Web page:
Bad Guys Beware!
It is a Sunday morning in the middle of a crowded bagel shop in Weston when Stacey Honowitz walks in dressed in black and touting three-inch heels because she is a tiny gal (only 4'11") who not only likes to be heard, but seen as well.
She's not what you'd expect from an attorney. Rather, she looks like one of those fiber-polished women who work in uppity boutiques—pretty with a slim figure, flawless makeup and big silver hoop earrings that dangle between strands of long dark hair. She also looks familiar, and there's a reason: As a well-known prosecutor for the Broward County State Attorney's office who oversees the Sex Crimes and Child Abuse Unit, her face is often splashed across the national news channels, serving as a source for breaking news cases where often times celebrities are involved like Lindsay Lohan or the late Michael Jackson.
Even her lips are famous. In 2000, Glamour magazine named Honowitz as having the most beautiful lips in the country, because she uses them to help victims of sex crimes. Oh, and she's also an author, having penned two books about children, their private parts and the importance of reporting abuse.
Still, even with her snazzy style and myriad accomplishments, when Honowitz speaks you quickly realize she's anything but uppity. She talks to you like you're a friend she hasn't seen in years. She wants to know how you are, if you have children, do you like your job? She's got a tell-it-like-it-is attitude that serves her well in the courtroom. And that personality is even more striking outside courtroom doors, where she's not afraid to drop the occasional F-bomb. "I think people sugar-coat things," she says, tapping her purple finger-nails on the table. "I speak my mind. If I could curse on the air, I would."
Honowitz spends her days using words in public that would make most people squirm if they heard them—"vagina," "penis," "penetration," "ejaculation." She's very comfortable talking about the uncomfortable, as she should be since that's a big part of her job. She's good at it. So good that some people find her intimidating.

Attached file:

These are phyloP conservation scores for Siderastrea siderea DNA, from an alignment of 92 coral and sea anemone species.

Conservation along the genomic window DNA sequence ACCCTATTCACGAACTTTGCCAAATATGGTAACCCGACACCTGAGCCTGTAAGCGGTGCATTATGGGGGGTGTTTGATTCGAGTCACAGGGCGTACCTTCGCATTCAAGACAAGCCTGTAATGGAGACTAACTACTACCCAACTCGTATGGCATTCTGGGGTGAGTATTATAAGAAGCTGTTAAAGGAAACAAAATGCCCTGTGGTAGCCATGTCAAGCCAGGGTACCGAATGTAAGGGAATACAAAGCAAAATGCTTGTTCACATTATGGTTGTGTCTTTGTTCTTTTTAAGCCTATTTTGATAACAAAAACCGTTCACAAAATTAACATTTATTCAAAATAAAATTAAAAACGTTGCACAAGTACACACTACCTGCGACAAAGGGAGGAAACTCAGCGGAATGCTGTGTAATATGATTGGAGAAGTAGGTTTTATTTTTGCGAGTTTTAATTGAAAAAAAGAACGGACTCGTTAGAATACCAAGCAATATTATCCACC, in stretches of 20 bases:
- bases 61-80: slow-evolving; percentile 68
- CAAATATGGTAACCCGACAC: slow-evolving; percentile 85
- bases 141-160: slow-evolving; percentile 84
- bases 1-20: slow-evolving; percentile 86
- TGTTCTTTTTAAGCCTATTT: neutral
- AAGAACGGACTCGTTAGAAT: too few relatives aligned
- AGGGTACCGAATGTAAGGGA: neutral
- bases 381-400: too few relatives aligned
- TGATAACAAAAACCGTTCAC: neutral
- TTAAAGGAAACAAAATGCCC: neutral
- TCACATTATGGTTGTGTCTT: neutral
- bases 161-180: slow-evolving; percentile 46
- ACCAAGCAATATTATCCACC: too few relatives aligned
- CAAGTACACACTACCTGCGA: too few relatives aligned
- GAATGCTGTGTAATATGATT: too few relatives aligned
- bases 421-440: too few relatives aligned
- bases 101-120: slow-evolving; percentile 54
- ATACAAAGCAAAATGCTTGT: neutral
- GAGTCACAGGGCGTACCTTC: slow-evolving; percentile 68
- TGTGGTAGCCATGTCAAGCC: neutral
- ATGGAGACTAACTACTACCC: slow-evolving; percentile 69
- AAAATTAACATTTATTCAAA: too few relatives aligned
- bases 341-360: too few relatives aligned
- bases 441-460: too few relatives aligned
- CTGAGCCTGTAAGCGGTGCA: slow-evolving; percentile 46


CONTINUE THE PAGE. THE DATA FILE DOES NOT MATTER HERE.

David Frankel, a friend and former co-worker of Honowitz's, started at the State Attorney's office the same time she did 23 years ago. What was it like the first time they met? He heard her call a defense attorney an "ass-wipe" to his face. They became fast friends after that.
"She doesn't mean it in a rude way, that's naturally the way she is. She's a pistol. You can't offend her," Frankel says. But she's also got a soft, sensitive side and that side is how she relates to the children she helps. She has a knack for talking with girls and boys who've been physically or sexually abused, and, as you can imagine, getting them to reveal what happened is no easy feat.
But somehow, 49-year-old Honowitz does it with grace. "You're not just a prosecutor, you're a therapist, a psychologist," she says between bites of a fruit salad. "People are coming to you with unimaginable crimes. You have to be a certain breed" to handle it all. Frankel compares her to Holly Hunter's character in the movie, "Broad- cast News." Hunter plays a tough, no-nonsense producer who doesn't take any crap. But every once in a while, she reveals a softer side. And that, Frankel says, is Honowitz.
"There is a part of her that is very vulnerable that only a few people get to see," he says. There are so many kids that come into her office, she sighs, and each one has a horrible, scary story to share. And, as sad as it might sound, if the story involves only touching and not much else, Honowitz finds herself relieved. "I say, 'Thank God' it was just touching."
Cases involving boys are the most challenging because boys are less likely than girls to talk about what's happened to them, she says, citing a recent one involving David Layman, the piano teacher in Tamarac accused fondling boys as young as 7. Now that those boys are close to becoming teenagers, they decided not to testify because they didn't want to take the stand and discuss the sexual abuse in public. So Layman, who at one time was facing a life sentence, only received seven years in prison. Then there are cases where the children don't even know that what's happening to them is wrong.back